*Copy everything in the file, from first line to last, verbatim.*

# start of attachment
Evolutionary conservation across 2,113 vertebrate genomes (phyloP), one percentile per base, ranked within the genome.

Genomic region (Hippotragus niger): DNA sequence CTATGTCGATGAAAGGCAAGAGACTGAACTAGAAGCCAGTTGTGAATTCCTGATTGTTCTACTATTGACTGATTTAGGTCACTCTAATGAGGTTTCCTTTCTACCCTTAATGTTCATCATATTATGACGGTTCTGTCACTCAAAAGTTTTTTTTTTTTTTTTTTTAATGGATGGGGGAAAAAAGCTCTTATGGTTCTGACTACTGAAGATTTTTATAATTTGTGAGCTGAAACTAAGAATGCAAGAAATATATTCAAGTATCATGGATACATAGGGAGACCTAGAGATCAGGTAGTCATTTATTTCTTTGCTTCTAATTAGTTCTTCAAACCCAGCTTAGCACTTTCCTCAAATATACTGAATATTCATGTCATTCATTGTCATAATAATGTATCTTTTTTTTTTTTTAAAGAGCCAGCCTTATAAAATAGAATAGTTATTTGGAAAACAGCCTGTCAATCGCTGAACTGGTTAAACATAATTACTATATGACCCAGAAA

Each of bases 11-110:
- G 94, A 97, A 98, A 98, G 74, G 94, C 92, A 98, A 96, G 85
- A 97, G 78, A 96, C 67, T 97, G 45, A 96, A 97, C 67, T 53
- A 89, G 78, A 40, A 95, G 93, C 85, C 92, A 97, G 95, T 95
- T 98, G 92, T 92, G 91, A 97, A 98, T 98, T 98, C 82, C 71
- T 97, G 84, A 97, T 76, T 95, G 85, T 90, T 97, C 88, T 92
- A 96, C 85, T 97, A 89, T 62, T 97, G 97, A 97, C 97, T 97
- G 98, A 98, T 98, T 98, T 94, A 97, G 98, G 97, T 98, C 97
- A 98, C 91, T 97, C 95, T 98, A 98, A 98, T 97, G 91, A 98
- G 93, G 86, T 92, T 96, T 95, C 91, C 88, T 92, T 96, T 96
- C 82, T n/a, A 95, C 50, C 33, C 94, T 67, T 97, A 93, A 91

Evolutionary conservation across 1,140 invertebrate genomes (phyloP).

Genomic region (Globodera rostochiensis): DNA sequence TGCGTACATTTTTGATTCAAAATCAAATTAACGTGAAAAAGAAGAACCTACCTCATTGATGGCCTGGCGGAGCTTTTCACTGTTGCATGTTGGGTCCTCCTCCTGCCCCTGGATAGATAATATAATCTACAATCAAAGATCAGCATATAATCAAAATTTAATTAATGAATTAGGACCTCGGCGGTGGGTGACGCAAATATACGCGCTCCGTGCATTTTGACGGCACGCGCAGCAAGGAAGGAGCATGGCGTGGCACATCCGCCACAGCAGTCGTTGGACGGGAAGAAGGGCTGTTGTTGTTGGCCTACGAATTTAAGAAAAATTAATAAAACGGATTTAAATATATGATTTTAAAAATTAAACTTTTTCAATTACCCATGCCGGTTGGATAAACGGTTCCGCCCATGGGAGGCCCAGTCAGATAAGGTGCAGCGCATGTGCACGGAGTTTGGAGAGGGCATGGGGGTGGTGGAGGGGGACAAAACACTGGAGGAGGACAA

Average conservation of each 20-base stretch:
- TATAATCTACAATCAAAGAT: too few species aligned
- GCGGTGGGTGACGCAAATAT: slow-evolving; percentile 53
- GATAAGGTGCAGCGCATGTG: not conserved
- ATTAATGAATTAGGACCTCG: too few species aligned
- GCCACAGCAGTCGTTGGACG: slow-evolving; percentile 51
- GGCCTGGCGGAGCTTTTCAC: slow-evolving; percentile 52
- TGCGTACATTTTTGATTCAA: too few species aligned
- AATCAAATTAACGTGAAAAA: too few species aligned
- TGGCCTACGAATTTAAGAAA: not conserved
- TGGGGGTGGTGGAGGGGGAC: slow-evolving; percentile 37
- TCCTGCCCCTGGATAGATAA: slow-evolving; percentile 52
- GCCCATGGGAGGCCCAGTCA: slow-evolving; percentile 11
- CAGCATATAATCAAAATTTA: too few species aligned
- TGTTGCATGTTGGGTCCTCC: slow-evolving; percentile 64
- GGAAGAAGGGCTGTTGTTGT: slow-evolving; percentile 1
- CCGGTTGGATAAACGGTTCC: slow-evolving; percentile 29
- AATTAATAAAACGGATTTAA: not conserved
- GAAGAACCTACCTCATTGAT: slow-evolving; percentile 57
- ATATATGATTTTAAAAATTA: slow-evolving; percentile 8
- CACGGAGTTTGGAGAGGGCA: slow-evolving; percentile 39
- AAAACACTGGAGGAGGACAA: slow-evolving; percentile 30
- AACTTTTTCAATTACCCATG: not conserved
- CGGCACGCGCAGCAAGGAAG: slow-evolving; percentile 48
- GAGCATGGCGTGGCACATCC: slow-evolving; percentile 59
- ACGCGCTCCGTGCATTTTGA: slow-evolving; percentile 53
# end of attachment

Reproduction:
Evolutionary conservation across 2,113 vertebrate genomes (phyloP), one percentile per base, ranked within the genome.

Genomic region (Hippotragus niger): DNA sequence CTATGTCGATGAAAGGCAAGAGACTGAACTAGAAGCCAGTTGTGAATTCCTGATTGTTCTACTATTGACTGATTTAGGTCACTCTAATGAGGTTTCCTTTCTACCCTTAATGTTCATCATATTATGACGGTTCTGTCACTCAAAAGTTTTTTTTTTTTTTTTTTTAATGGATGGGGGAAAAAAGCTCTTATGGTTCTGACTACTGAAGATTTTTATAATTTGTGAGCTGAAACTAAGAATGCAAGAAATATATTCAAGTATCATGGATACATAGGGAGACCTAGAGATCAGGTAGTCATTTATTTCTTTGCTTCTAATTAGTTCTTCAAACCCAGCTTAGCACTTTCCTCAAATATACTGAATATTCATGTCATTCATTGTCATAATAATGTATCTTTTTTTTTTTTTAAAGAGCCAGCCTTATAAAATAGAATAGTTATTTGGAAAACAGCCTGTCAATCGCTGAACTGGTTAAACATAATTACTATATGACCCAGAAA

Each of bases 11-110:
- G 94, A 97, A 98, A 98, G 74, G 94, C 92, A 98, A 96, G 85
- A 97, G 78, A 96, C 67, T 97, G 45, A 96, A 97, C 67, T 53
- A 89, G 78, A 40, A 95, G 93, C 85, C 92, A 97, G 95, T 95
- T 98, G 92, T 92, G 91, A 97, A 98, T 98, T 98, C 82, C 71
- T 97, G 84, A 97, T 76, T 95, G 85, T 90, T 97, C 88, T 92
- A 96, C 85, T 97, A 89, T 62, T 97, G 97, A 97, C 97, T 97
- G 98, A 98, T 98, T 98, T 94, A 97, G 98, G 97, T 98, C 97
- A 98, C 91, T 97, C 95, T 98, A 98, A 98, T 97, G 91, A 98
- G 93, G 86, T 92, T 96, T 95, C 91, C 88, T 92, T 96, T 96
- C 82, T n/a, A 95, C 50, C 33, C 94, T 67, T 97, A 93, A 91

Evolutionary conservation across 1,140 invertebrate genomes (phyloP).

Genomic region (Globodera rostochiensis): DNA sequence TGCGTACATTTTTGATTCAAAATCAAATTAACGTGAAAAAGAAGAACCTACCTCATTGATGGCCTGGCGGAGCTTTTCACTGTTGCATGTTGGGTCCTCCTCCTGCCCCTGGATAGATAATATAATCTACAATCAAAGATCAGCATATAATCAAAATTTAATTAATGAATTAGGACCTCGGCGGTGGGTGACGCAAATATACGCGCTCCGTGCATTTTGACGGCACGCGCAGCAAGGAAGGAGCATGGCGTGGCACATCCGCCACAGCAGTCGTTGGACGGGAAGAAGGGCTGTTGTTGTTGGCCTACGAATTTAAGAAAAATTAATAAAACGGATTTAAATATATGATTTTAAAAATTAAACTTTTTCAATTACCCATGCCGGTTGGATAAACGGTTCCGCCCATGGGAGGCCCAGTCAGATAAGGTGCAGCGCATGTGCACGGAGTTTGGAGAGGGCATGGGGGTGGTGGAGGGGGACAAAACACTGGAGGAGGACAA

Average conservation of each 20-base stretch:
- TATAATCTACAATCAAAGAT: too few species aligned
- GCGGTGGGTGACGCAAATAT: slow-evolving; percentile 53
- GATAAGGTGCAGCGCATGTG: not conserved
- ATTAATGAATTAGGACCTCG: too few species aligned
- GCCACAGCAGTCGTTGGACG: slow-evolving; percentile 51
- GGCCTGGCGGAGCTTTTCAC: slow-evolving; percentile 52
- TGCGTACATTTTTGATTCAA: too few species aligned
- AATCAAATTAACGTGAAAAA: too few species aligned
- TGGCCTACGAATTTAAGAAA: not conserved
- TGGGGGTGGTGGAGGGGGAC: slow-evolving; percentile 37
- TCCTGCCCCTGGATAGATAA: slow-evolving; percentile 52
- GCCCATGGGAGGCCCAGTCA: slow-evolving; percentile 11
- CAGCATATAATCAAAATTTA: too few species aligned
- TGTTGCATGTTGGGTCCTCC: slow-evolving; percentile 64
- GGAAGAAGGGCTGTTGTTGT: slow-evolving; percentile 1
- CCGGTTGGATAAACGGTTCC: slow-evolving; percentile 29
- AATTAATAAAACGGATTTAA: not conserved
- GAAGAACCTACCTCATTGAT: slow-evolving; percentile 57
- ATATATGATTTTAAAAATTA: slow-evolving; percentile 8
- CACGGAGTTTGGAGAGGGCA: slow-evolving; percentile 39
- AAAACACTGGAGGAGGACAA: slow-evolving; percentile 30
- AACTTTTTCAATTACCCATG: not conserved
- CGGCACGCGCAGCAAGGAAG: slow-evolving; percentile 48
- GAGCATGGCGTGGCACATCC: slow-evolving; percentile 59
- ACGCGCTCCGTGCATTTTGA: slow-evolving; percentile 53